Question: In Iraq, there's been a recent upsurge again in violence, which appears to have emanated in the area of Basra, which Britain used to control. Do you believe recent events there serve as a warning to those in your country and beyond who have counseled you to withdraw rapidly?
Bush: My first reaction to watching the Iraqi government respond forcefully and to make it abundantly clear that -- I think the exact -- I can't remember the exact words of the Prime Minister, but "criminal elements" I know were a part of his declaration -- would be dealt with. I thought that was a very positive moment in the development of a sovereign nation, that is willing to take on elements that are -- you know, that believe they're beyond the law.
And secondly, we are helping, but it's important to know that the Iraqis are in the lead. This is a positive moment in the development of a nation that can govern itself and defend itself and sustain itself. We will provide oversight and, on occasion, support when asked. This is an Iraqi operation.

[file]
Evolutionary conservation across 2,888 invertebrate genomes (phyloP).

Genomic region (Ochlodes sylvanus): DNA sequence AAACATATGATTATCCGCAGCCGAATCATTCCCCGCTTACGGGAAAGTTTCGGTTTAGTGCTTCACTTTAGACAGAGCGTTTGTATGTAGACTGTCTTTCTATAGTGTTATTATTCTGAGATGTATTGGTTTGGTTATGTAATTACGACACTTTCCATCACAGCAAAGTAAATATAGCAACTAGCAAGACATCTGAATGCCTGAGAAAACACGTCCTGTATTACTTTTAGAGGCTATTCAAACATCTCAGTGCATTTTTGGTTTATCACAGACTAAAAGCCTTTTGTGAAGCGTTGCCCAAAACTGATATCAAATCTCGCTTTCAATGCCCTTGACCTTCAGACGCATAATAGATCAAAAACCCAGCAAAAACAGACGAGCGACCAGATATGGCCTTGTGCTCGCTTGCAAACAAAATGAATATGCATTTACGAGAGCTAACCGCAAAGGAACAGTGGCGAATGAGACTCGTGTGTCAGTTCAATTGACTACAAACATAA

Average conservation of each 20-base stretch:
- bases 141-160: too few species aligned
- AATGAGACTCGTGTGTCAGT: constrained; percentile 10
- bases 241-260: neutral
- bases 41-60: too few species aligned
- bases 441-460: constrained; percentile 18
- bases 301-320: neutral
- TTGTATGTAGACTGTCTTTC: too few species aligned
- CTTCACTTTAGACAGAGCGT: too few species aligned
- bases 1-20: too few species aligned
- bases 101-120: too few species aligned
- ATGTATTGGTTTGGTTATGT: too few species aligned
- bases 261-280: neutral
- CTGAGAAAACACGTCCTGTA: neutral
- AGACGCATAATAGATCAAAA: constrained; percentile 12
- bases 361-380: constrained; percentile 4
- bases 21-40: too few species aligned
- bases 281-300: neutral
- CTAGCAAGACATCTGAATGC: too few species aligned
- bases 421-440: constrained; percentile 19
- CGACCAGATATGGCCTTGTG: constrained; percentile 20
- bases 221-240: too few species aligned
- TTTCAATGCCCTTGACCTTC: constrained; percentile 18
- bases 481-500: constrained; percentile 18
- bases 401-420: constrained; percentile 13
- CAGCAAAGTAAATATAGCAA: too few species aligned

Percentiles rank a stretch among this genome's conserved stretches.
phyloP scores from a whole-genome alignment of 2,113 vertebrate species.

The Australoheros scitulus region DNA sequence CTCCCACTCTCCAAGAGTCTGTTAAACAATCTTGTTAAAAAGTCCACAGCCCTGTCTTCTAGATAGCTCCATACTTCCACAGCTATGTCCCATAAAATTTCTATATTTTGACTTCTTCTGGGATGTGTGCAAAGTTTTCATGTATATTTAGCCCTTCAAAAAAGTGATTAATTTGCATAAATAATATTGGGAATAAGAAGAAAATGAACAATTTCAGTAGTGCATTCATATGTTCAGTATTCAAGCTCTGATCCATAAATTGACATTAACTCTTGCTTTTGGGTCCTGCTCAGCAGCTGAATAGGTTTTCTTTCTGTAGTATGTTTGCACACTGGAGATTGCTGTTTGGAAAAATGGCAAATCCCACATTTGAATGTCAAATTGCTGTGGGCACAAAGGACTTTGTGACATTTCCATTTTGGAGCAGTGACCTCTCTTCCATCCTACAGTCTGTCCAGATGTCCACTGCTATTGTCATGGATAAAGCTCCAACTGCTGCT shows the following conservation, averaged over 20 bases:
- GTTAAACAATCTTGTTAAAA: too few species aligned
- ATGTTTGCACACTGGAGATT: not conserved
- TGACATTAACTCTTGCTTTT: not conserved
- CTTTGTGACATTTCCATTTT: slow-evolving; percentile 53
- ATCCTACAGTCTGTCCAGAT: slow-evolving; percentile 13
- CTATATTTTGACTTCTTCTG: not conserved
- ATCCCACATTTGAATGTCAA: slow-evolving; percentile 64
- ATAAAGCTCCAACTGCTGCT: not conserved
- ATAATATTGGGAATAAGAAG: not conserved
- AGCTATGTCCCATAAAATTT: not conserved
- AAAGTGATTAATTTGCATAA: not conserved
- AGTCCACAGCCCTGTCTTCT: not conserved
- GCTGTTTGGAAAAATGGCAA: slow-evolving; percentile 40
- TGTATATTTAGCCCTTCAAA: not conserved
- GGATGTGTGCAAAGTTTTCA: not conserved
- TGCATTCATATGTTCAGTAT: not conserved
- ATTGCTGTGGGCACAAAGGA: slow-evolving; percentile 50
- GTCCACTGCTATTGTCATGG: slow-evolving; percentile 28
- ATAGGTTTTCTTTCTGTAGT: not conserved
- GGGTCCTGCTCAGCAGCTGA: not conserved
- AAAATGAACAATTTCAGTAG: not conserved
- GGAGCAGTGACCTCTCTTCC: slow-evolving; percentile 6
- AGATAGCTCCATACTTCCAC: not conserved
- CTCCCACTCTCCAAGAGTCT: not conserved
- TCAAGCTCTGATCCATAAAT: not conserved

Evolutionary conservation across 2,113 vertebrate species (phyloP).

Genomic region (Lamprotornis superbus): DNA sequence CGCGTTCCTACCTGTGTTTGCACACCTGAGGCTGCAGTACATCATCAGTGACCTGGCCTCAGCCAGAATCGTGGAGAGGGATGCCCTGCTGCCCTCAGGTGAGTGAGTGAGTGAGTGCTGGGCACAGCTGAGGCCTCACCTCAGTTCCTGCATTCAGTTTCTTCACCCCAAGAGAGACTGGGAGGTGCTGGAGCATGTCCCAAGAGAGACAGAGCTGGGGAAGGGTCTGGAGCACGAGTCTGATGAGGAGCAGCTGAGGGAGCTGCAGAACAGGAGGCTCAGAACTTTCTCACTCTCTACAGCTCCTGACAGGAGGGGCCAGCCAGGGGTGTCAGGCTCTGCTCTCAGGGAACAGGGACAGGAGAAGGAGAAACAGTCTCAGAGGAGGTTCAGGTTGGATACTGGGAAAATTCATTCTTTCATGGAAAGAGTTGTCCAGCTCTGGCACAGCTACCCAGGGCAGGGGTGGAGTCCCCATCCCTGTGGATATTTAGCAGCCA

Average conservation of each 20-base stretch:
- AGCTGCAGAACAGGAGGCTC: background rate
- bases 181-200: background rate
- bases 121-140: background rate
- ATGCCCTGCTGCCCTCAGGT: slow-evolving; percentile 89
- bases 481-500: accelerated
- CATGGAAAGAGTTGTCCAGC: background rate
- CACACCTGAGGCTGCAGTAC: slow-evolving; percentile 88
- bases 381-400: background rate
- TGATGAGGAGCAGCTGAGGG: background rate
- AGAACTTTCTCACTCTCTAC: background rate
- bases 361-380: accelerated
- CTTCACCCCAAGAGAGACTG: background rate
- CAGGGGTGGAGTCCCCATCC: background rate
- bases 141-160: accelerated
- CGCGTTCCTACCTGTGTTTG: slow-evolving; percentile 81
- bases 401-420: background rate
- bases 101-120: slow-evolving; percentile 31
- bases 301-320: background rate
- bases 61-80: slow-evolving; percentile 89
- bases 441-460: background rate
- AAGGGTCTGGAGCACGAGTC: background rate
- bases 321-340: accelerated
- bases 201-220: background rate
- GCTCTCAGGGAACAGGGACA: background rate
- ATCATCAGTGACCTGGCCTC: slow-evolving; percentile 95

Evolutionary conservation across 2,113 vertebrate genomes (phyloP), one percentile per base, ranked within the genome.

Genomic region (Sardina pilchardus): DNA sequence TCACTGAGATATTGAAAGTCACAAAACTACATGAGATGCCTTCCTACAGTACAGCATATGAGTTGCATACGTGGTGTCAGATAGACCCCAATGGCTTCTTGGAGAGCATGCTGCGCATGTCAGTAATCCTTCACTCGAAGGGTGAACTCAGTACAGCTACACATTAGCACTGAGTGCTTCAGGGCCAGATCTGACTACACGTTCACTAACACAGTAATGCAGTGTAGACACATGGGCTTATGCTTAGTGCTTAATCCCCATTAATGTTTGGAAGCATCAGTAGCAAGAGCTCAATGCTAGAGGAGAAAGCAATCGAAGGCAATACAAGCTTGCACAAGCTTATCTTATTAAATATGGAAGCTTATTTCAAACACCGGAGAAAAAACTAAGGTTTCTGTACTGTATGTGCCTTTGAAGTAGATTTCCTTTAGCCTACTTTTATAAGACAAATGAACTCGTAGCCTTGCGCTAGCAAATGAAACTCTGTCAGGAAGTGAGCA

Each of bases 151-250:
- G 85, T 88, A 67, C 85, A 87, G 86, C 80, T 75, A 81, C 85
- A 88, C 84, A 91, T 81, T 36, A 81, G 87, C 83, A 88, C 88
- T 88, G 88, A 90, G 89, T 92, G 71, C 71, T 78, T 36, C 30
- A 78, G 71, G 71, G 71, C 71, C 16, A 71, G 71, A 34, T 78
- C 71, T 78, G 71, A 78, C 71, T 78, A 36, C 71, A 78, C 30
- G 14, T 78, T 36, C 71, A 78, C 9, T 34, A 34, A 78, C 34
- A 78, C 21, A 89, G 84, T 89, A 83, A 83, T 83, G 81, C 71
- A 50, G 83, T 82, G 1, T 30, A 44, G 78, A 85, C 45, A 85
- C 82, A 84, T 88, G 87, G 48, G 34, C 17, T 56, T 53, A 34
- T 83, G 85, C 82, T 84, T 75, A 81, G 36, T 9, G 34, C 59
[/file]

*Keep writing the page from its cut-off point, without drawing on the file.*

And one of the things I'll be saying in the run-up to the Petraeus-Crocker testimony is that we have made substantial gains, but it's still a fragile situation. Therefore, the decision about our troop levels will be based upon not politics, or not who can scream the loudest, but based upon whether or not we can maintain the successes we've had. And I understand there's people here who want us to leave regardless of the situation, but that's not going to happen, so long as I'm the commander in chief.
That's President Bush, speaking to foreign press at a round-table discussion about an Iraqi government offensive that, as we discussed Wednesday, threatens to derail a vital cease-fire between the government and U.S. forces on one side and Muqtada al-Sadr's loyalists in the Mahdi Army on the other.